In the same way that films depicting graphic violence, sex and drug-taking are classed as only suitable for adults to watch, new research has been published which suggests that films with scenes of smoking in should also be given an 18 rating in order to reduce the risk of influencing children.
The research, carried out by the UK Centre of Tobacco Control Studies and published in the Thorax journal, showed that out of 5,000 adolescents, those who had watched films with smoking in were 73% more likely to have tried smoking than those who hadn’t seen smoking in films.
The teenagers were asked whether they had watched certain films such as Spider-Man, Bridget Jones’s Diary and The Matrix. The teens who had seen the most films which showed smoking were 50% more likely to be smokers than those who had seen fewer films with smoking in.
Dr Andrea Waylen, from the University of Bristol’s School of Oral and Dental Sciences, who led the research, said: “More than half the films shown in the UK that contain smoking are rated 15 or below, so children and young teenagers are clearly exposed.
“Our results confirm an association between this exposure and youth smoking in this country, indicating that raising the certification to 18 in the UK is likely to lower smoking rates among youth.
“Given that smoking depictions in films are not consistent with the ban on smoking in public places in the UK and that the relationship may be causal, a precautionary principle should be pursued. Films ought to be rated by exposure to smoking in the same way that they are currently rated by level of violence.”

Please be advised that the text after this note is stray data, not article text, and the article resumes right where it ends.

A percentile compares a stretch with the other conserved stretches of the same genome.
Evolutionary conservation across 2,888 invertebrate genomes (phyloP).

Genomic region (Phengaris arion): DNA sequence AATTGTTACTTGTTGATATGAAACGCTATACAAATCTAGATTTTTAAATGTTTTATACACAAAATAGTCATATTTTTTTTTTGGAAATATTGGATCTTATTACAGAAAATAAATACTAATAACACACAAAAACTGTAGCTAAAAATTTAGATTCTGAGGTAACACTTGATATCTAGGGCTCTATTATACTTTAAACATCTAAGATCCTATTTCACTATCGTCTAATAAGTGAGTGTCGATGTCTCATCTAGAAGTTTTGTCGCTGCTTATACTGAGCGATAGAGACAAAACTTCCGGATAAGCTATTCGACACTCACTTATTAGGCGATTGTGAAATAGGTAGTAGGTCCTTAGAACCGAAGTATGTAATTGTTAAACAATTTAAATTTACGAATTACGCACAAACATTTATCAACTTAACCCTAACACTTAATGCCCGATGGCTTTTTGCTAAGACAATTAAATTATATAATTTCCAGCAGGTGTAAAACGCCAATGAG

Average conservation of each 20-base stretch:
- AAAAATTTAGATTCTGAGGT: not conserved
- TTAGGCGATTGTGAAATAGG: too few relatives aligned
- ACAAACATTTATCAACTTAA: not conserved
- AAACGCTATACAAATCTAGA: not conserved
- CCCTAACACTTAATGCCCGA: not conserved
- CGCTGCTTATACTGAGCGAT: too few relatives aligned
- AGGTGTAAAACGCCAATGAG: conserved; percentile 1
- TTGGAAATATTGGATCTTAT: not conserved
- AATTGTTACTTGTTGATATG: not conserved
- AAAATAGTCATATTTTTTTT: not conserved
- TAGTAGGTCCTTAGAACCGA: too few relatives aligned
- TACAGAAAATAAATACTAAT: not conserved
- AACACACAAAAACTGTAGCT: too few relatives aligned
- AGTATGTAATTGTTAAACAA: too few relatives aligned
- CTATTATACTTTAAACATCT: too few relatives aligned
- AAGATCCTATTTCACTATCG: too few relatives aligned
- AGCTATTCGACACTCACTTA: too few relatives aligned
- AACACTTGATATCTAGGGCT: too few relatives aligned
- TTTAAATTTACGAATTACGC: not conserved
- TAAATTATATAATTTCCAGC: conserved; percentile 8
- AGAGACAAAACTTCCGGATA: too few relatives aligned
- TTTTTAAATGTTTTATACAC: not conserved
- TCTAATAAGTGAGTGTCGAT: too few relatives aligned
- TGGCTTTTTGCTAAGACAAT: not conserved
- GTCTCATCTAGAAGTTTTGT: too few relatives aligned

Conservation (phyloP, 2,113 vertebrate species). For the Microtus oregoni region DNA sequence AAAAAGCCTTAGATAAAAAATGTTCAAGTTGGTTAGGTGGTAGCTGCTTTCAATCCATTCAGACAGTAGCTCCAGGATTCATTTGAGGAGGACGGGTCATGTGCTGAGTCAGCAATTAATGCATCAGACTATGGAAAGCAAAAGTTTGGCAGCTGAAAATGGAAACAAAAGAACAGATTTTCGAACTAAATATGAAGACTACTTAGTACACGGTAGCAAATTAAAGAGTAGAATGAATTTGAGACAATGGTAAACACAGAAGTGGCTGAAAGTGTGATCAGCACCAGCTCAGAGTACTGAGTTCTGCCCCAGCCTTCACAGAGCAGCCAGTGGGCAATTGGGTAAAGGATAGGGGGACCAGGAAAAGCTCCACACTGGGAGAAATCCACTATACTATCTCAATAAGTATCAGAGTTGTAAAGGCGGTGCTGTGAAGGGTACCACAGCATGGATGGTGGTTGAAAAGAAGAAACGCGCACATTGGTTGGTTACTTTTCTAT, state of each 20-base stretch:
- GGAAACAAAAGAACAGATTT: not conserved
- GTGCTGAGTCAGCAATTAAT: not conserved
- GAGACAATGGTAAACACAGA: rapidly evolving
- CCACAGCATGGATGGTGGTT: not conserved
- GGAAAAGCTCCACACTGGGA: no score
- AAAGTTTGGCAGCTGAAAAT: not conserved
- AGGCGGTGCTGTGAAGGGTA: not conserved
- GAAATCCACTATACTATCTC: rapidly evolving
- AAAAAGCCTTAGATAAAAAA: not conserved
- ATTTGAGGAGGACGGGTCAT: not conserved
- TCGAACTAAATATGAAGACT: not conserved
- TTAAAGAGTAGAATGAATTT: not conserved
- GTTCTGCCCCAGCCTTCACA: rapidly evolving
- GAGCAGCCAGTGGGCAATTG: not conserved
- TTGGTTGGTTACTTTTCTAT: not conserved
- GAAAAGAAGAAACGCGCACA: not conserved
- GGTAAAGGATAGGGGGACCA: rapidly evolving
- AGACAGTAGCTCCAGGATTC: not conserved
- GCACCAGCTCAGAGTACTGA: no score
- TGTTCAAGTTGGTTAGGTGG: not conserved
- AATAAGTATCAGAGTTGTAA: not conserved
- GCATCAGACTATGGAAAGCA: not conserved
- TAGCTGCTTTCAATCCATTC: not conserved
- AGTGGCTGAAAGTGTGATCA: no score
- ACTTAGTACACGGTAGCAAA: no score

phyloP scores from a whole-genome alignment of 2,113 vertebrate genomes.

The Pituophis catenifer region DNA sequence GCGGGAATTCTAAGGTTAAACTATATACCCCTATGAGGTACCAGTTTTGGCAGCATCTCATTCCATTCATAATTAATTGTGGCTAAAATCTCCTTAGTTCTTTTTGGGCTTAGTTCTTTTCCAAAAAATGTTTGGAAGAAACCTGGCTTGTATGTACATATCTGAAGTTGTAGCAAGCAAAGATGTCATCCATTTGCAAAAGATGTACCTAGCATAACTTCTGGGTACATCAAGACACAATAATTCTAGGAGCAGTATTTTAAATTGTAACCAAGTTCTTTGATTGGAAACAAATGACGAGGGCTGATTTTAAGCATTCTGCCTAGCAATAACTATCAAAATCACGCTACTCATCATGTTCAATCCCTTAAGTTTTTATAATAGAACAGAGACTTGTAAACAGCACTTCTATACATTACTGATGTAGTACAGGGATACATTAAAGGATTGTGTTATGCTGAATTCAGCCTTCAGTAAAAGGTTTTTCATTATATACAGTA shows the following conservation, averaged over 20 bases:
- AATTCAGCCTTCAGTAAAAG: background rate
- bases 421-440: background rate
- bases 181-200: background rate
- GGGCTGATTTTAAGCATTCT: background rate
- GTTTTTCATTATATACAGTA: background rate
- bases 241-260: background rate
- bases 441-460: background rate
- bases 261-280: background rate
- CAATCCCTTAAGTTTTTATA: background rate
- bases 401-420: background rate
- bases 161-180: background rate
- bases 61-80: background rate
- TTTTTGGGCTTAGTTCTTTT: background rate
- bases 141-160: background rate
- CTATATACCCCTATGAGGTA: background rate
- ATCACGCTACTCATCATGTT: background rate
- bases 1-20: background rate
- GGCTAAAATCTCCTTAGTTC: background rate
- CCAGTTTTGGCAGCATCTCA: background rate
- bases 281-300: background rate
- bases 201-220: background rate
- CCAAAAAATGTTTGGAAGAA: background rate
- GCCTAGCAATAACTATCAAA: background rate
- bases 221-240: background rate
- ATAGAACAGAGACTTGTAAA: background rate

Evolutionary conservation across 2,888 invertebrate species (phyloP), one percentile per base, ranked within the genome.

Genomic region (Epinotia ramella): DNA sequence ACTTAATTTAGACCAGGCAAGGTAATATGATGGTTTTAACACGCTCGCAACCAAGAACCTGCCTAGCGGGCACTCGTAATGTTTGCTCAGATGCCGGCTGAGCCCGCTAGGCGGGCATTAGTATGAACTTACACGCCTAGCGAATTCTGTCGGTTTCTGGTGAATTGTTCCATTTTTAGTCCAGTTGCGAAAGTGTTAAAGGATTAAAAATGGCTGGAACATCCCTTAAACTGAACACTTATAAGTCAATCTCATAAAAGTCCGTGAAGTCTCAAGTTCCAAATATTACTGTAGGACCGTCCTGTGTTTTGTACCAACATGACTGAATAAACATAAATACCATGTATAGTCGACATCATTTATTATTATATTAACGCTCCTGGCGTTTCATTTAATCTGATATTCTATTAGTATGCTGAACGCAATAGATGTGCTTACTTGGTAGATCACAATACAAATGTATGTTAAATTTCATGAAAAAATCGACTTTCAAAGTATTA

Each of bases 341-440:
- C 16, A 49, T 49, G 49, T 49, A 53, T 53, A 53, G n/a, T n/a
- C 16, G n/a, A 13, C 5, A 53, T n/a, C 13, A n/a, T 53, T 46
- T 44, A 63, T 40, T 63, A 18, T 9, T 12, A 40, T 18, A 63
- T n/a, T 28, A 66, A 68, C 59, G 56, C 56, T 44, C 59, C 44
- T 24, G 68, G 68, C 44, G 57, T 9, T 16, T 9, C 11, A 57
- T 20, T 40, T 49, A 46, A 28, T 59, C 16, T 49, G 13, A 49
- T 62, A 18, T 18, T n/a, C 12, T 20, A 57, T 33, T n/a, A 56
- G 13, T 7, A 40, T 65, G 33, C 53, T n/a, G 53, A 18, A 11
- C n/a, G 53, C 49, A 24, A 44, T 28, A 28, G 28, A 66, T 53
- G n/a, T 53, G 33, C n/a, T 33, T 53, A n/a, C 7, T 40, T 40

Following the publication of the research, the UK Centre for Tobacco Control Studies has requested the British Board of Film Classification (BBFC) to raise the rating of films portraying smoking to 18 in order to protect children from “particularly harmful imagery”.
Under the Video Recordings Act 1984, the BBFC is obliged to consider issues portrayed in films that might be harmful for younger viewers. This includes criminal behaviour, illegal drugs, violent behaviour or incidents, horrific behaviour or incidents and sex.
David Cooke, director of the BBFC, said: “Glamorising smoking has been included as a classification issue in our published classification guidelines. There is, however, no public support for automatically classifying, for instance, a PG film at 18 just because it happens to contain a scene of smoking.”
Pro-smoking groups have been quick to condemn the recommendations. Simon Clark of Forest said: “The idea that films need to be reclassified in order to create a utopian, smoke-free world for older children is not only patronising, it is completely unnecessary.”
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